Integrated Designs Enhance Public Landscapes

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Regardless of the scale, public projects represent complex systems. Projects that typify public landscapes include parks, plazas, playgrounds, streetscapes and rights of way, and an assortment of institutional and municipal uses. These built environments respond to myriad criteria—they must overcome tight budgets and schedules, satisfy agency standards and stormwater requirements, reduce short- and long-term resource consumption, minimize life-cycle costs, and maximize durability. They must also offer safety, comfort, beauty, and recreation to their inhabitants. The successful realization of these objectives is inextricably linked to the respective design team. Designs that exhibit environmentally responsive and socially responsible solutions rest at the intersection of discipline specialties—infrastructure, building(s), landscape, and art. This collaborative confluence is referred to as integrated design. By blending the technical and creative expertise of a project team, integrated design nurtures ideas that exceed narrow standard solutions.

Stormwater management is a primary concern within an integrated team structure. While always solving for proper system function, safety, durability, and maintainability, the primary considerations of integrated stormwater design also include aesthetics, resource conservation, design unification and clarity, and the potential for social programmatic use(s). These additional concerns broaden the reach of every integrated stormwater feature; they create opportunities to insert valuable ecological and humanistic function(s) into any project. The overall objective is to develop a complex, rich, and unified landscape that offers clients and stakeholders a range of diverse experiences exceeding those allowed through solely prescriptive and/or myopic approaches to stormwater management.

As defined for the purposes of this discussion, the term integrated design not only refers to interdisciplinarity and collaborative discourse, but also references the numerous physical and programmatic layers designed into a project. Integrating multiple functions into a stormwater feature adds value—fiscal, environmental, and social. The following text outlines three associated areas of integrated design.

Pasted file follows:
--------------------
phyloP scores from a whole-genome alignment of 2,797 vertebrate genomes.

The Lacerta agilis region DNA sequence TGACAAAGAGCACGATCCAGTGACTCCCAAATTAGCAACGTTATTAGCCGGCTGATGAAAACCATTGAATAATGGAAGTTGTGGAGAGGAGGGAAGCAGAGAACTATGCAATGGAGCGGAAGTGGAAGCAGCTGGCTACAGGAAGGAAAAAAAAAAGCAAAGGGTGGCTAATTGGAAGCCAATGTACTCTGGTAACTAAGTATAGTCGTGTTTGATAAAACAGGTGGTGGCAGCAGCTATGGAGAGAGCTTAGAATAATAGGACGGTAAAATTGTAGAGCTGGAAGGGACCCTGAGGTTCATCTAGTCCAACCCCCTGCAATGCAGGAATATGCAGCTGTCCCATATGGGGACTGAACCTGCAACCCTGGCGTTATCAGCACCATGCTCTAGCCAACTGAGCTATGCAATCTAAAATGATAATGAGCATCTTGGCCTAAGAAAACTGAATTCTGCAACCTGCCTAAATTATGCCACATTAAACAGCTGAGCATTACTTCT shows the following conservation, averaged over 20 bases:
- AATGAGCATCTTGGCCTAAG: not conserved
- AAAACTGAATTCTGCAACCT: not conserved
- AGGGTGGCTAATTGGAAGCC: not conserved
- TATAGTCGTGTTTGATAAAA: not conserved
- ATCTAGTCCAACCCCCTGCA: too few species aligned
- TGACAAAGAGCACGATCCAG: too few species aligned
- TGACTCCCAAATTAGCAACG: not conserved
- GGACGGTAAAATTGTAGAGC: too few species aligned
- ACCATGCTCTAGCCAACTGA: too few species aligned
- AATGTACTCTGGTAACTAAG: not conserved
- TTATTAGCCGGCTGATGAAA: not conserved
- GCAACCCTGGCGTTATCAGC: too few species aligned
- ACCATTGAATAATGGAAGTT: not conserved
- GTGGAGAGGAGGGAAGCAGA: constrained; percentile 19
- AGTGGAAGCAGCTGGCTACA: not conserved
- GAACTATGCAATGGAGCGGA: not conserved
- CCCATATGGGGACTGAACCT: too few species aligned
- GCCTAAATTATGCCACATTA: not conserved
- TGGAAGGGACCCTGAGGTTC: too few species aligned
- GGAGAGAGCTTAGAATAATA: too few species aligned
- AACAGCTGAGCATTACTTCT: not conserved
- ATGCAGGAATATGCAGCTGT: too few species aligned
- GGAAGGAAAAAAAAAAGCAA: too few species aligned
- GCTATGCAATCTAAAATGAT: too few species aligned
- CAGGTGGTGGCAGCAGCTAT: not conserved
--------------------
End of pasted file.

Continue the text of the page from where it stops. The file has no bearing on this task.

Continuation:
Program Integration
Integrating various uses into a single site is achieved through the development of strategic site partnerships. Site partnering maximizes use(s) while minimizing input(s). These partnerships represent a variety of programmatic and administrative arrangements developed from a mixture of private and/or public sector entities. One example of this partnering strategy is a shared-use agreement. This mutually beneficial relationship allows the partners to jointly choreograph facility programming (i.e., sports fields or parking lots) to serve shared functionality (i.e., institutional/commercial functions during the day and private use in the evenings or weekends). The dual usage afforded through these agreements proactively alleviates water-quality issues by quieting development demands for similar facilities and reducing overall areas of impervious surfacing and associated runoff.

Resource Integration
The physical and programmatic consolidation of uses also represents a dramatic reduction in overall consumption and waste. The following list highlights many of the potential benefits that an integrated stormwater approach may have on the development of healthy and sustainable sites.

    • Reduced capital expenditures:
      – Decreased demand for land acquisition and associated development
      – Reduced onsite land consumption through consolidated utility:
      * Eliminates large retention/detention facilities whose footprints are usually characterized by oversized,
      fenced ponds consuming large areas of land—a quickly dwindling and valuable urban commodity.
      * Conversely, integrated stormwater features (i.e., rain gardens) can satisfy various functions—they
      treat stormwater, provide required vegetative buffering, enhance aesthetics, create wildlife habitat,
      and augment interpretative and/or curriculum activities.


  • Reduced land disturbance:
    – Increased conservation of open space due to the intensified recreational programming of
    preexisting and predeveloped land(s), resulting in
    * Habitat and watershed preservation within existing naturalized areas
    * Passive recreational opportunities within existing naturalized areas
    – Decreased infrastructure demands (onsite and citywide) due to the effective stormwater
    function of undisturbed, naturalized areas



  • Reduced petrochemical consumption and release:
    – Decreased gasoline use and emissions; including:
    * Construction operations (diesel fuel)
    * Maintenance operations (small-stroke engines)
    – Decreased demand for fertilizers, pesticides, and herbicides